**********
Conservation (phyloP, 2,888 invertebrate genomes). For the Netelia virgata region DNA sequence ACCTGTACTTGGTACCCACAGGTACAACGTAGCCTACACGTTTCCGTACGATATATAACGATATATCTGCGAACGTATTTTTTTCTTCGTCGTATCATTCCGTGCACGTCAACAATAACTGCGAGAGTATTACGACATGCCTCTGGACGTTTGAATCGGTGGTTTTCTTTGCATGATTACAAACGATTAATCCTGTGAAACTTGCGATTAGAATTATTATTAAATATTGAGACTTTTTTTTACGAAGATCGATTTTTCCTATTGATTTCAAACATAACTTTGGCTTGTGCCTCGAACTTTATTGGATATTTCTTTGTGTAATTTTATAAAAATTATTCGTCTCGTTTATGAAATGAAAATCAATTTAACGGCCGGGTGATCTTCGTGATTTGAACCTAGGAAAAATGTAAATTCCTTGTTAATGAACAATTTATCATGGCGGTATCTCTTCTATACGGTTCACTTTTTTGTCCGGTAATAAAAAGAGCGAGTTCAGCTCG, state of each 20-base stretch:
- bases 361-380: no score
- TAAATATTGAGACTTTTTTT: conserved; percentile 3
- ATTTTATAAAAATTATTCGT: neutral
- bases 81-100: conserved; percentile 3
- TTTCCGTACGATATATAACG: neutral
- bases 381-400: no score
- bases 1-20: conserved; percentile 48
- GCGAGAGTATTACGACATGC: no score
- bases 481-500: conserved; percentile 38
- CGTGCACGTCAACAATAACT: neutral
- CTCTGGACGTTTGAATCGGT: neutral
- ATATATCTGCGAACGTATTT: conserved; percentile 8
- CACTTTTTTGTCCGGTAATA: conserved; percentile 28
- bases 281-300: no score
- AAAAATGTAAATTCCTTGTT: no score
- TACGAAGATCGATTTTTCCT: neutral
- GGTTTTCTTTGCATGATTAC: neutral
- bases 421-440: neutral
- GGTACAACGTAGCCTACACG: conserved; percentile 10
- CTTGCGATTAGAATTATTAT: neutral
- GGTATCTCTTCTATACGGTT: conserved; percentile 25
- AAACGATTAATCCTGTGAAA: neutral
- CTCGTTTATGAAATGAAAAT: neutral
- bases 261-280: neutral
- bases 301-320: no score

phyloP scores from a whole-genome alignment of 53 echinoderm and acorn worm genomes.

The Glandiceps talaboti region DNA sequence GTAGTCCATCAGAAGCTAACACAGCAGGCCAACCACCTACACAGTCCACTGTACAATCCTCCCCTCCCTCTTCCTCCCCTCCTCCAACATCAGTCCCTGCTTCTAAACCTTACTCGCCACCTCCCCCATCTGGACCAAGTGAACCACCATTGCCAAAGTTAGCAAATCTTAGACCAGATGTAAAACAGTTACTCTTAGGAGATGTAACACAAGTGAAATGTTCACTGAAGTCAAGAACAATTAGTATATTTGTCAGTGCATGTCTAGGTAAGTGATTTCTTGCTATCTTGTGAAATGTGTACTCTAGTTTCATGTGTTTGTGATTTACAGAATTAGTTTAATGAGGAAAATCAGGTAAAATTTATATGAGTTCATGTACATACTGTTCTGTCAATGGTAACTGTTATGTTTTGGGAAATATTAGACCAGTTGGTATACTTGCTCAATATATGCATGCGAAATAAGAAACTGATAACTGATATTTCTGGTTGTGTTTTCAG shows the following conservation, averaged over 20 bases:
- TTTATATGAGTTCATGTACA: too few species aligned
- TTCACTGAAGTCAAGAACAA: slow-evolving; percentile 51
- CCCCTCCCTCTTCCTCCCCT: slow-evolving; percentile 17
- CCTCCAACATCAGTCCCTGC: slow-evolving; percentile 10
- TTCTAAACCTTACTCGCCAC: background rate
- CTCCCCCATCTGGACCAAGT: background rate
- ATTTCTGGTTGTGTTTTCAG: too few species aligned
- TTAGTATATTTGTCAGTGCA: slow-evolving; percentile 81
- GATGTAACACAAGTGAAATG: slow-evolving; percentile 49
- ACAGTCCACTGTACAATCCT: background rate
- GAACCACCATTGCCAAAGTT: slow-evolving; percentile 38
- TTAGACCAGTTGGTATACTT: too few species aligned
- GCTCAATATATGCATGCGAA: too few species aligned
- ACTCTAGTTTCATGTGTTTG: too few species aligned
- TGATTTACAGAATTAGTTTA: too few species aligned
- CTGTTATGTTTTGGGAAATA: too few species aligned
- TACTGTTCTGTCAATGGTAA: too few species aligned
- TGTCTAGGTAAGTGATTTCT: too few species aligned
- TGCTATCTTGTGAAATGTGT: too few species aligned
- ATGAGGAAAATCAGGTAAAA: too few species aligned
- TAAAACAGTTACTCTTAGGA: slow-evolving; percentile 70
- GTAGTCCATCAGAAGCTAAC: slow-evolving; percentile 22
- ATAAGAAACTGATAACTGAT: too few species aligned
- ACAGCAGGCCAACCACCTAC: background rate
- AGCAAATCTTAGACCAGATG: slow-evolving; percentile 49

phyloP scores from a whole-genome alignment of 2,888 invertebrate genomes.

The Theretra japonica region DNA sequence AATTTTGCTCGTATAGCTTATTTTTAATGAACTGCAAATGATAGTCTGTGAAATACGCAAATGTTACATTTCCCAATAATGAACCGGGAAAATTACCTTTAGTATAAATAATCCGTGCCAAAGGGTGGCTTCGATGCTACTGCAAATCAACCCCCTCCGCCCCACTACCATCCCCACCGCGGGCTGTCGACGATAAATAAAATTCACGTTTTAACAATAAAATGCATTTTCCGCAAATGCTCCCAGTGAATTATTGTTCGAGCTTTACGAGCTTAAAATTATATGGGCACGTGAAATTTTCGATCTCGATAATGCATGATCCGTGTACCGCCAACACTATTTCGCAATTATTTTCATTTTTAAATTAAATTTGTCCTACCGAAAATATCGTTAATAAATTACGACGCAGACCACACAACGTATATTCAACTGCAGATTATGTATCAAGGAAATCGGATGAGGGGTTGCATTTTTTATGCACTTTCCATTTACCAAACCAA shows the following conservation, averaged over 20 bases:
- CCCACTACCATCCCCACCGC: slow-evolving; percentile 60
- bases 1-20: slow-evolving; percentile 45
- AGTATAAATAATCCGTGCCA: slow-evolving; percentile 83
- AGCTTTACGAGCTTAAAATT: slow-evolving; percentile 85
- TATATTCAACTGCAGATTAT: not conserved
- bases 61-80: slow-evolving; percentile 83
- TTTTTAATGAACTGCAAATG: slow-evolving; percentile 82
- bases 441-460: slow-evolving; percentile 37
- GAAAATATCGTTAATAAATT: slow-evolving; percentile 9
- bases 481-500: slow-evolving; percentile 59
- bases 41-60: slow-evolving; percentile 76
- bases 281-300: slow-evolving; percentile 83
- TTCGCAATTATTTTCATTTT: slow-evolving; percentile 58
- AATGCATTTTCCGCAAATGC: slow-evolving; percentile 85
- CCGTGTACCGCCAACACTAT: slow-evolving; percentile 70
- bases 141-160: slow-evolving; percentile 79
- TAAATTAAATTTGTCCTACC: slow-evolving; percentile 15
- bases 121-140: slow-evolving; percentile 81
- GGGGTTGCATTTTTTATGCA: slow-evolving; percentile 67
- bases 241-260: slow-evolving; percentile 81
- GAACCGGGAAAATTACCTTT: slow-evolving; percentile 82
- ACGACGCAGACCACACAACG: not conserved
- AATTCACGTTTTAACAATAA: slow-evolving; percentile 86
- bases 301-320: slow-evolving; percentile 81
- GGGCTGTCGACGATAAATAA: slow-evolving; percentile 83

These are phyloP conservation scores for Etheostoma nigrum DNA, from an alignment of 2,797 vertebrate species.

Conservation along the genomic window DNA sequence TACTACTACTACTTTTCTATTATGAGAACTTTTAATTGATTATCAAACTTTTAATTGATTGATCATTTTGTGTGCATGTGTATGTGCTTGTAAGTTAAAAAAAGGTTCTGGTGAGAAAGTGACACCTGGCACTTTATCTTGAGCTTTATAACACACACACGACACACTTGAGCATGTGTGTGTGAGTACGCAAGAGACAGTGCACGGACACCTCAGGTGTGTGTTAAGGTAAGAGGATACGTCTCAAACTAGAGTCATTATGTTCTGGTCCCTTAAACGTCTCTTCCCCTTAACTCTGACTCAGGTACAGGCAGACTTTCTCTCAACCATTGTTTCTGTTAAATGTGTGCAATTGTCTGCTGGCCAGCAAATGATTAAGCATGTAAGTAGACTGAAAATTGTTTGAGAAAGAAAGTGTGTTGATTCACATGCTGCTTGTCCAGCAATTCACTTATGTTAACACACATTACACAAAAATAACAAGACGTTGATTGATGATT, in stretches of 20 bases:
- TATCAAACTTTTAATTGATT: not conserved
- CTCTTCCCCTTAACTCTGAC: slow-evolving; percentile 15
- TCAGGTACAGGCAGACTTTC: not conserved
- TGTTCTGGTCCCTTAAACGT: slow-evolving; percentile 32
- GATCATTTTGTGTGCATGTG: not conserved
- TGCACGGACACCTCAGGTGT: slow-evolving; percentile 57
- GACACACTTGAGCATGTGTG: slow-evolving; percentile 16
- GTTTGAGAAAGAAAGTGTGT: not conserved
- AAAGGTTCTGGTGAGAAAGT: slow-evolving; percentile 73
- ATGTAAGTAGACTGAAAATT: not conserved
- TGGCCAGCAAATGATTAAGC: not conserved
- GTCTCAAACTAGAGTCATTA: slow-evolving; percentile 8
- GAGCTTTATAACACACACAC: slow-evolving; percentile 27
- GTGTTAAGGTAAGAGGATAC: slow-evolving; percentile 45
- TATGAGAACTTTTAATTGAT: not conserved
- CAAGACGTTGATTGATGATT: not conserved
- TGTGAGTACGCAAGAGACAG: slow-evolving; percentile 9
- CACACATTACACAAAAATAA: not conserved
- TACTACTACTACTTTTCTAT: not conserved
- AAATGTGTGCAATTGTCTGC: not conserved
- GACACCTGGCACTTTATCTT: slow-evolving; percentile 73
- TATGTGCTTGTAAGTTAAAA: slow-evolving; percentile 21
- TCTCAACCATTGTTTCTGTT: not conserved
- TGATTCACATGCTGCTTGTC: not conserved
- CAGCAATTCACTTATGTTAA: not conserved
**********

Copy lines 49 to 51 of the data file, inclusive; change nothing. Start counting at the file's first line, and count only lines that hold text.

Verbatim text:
- TAAAACAGTTACTCTTAGGA: slow-evolving; percentile 70
- GTAGTCCATCAGAAGCTAAC: slow-evolving; percentile 22
- ATAAGAAACTGATAACTGAT: too few species aligned